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I understand that the common way to arrive at an implied distribution for an underlying is through the price of its call options as per the Breeden-Litzenberger formula.

I am wondering if its possible to do it via looking at forwards or is it a lost cause since forwards are really just a function of the discount rate and dividend rate rather than an "implied" price?

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  • $\begingroup$ Might be better to add in a longer title $\endgroup$
    – KaiSqDist
    Feb 2 at 12:09

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You are right: the forward has no information about the future (market inferred) price distribution. In fact, under the risk-free measure, it is just the undiscounted expectation of the price, taking into account possible dividends, repo, borrowing costs, storage, etc (i.e. anything that could make the future contract more/less appealing than just buying the spot).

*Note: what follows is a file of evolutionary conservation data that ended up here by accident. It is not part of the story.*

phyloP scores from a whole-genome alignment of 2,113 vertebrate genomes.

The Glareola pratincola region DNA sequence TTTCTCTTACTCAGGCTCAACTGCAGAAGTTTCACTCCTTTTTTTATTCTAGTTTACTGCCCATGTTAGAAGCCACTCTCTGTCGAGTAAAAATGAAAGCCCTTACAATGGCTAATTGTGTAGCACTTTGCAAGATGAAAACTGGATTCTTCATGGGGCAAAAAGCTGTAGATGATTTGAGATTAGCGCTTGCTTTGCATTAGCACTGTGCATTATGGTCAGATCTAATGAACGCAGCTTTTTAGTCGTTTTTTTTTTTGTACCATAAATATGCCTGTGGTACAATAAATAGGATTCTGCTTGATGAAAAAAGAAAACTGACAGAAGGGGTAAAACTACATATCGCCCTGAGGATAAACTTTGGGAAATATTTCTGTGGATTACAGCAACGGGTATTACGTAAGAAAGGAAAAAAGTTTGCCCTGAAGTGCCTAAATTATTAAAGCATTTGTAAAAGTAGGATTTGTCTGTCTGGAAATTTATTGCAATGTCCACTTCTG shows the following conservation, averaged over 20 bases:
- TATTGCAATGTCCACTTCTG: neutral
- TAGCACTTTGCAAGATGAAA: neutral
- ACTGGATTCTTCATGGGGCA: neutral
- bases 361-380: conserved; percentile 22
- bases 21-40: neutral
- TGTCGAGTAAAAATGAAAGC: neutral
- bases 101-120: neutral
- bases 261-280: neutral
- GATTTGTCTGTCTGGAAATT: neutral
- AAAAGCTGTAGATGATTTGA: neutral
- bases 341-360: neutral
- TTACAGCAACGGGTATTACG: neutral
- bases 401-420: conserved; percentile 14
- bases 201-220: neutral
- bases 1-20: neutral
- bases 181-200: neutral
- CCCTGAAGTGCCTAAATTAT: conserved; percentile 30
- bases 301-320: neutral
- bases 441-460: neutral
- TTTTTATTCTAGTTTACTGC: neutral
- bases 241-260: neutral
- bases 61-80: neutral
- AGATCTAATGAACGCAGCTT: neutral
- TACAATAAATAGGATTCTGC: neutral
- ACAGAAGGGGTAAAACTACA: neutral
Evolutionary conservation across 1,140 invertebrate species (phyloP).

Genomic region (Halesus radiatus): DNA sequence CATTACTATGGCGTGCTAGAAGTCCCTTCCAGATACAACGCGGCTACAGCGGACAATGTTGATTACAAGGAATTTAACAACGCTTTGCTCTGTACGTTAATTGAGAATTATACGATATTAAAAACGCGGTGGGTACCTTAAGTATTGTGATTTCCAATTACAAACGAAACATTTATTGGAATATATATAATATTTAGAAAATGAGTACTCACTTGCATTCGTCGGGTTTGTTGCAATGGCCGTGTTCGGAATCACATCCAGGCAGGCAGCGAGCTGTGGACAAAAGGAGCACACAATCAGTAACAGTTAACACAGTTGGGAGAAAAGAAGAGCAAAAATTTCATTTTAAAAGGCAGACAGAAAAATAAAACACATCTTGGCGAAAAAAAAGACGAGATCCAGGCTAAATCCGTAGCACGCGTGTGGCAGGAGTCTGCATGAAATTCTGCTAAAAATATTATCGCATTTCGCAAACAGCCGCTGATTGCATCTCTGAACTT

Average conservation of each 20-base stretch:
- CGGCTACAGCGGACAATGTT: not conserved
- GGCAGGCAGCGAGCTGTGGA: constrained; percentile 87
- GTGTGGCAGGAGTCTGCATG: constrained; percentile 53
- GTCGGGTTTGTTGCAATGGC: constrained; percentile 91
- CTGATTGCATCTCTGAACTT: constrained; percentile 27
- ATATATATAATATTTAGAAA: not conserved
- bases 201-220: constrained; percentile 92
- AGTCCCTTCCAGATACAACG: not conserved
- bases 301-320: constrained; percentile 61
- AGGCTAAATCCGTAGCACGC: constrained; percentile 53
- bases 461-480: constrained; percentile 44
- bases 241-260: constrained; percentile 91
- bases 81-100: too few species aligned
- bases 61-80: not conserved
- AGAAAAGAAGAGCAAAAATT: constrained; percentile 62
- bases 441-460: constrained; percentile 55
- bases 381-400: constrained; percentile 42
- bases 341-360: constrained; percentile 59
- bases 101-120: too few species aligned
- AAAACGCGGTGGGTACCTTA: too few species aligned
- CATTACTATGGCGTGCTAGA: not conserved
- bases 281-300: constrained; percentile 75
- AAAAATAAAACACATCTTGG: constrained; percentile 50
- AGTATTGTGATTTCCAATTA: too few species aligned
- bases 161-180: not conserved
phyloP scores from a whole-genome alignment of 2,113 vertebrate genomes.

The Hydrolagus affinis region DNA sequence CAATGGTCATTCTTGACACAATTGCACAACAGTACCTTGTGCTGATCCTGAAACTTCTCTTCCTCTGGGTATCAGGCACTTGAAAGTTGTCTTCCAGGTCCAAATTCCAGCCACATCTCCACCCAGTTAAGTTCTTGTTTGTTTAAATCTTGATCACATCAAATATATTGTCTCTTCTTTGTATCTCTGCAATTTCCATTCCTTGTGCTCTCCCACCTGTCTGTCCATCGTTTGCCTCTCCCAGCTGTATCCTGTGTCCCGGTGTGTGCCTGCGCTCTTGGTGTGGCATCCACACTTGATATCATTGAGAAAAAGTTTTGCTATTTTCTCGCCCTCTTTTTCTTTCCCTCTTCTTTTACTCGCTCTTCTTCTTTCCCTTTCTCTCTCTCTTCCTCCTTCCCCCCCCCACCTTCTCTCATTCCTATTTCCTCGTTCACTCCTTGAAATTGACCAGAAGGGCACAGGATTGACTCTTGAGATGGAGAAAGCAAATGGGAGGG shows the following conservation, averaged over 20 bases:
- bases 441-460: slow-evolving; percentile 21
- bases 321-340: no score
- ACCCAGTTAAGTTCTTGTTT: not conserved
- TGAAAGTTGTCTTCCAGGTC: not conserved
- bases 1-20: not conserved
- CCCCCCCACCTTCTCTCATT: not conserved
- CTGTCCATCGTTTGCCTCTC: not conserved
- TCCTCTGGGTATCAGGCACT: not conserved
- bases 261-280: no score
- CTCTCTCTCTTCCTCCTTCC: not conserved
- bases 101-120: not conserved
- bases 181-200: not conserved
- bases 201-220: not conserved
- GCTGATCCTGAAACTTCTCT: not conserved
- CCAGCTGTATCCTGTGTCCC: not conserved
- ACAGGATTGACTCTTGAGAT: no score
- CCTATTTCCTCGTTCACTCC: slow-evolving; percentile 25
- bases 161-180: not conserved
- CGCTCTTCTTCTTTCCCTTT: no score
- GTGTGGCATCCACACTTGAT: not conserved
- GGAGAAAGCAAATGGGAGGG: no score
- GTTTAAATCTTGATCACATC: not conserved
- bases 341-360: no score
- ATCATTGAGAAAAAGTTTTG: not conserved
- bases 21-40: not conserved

Therefore, to get some information about the density, you need some other financial contract that has some non-linearity and that depend on (and allow you to extract) this information. As you can see from Breeden-Litzenberger, the more options you have, the more resolution you can obtain for the distribution.

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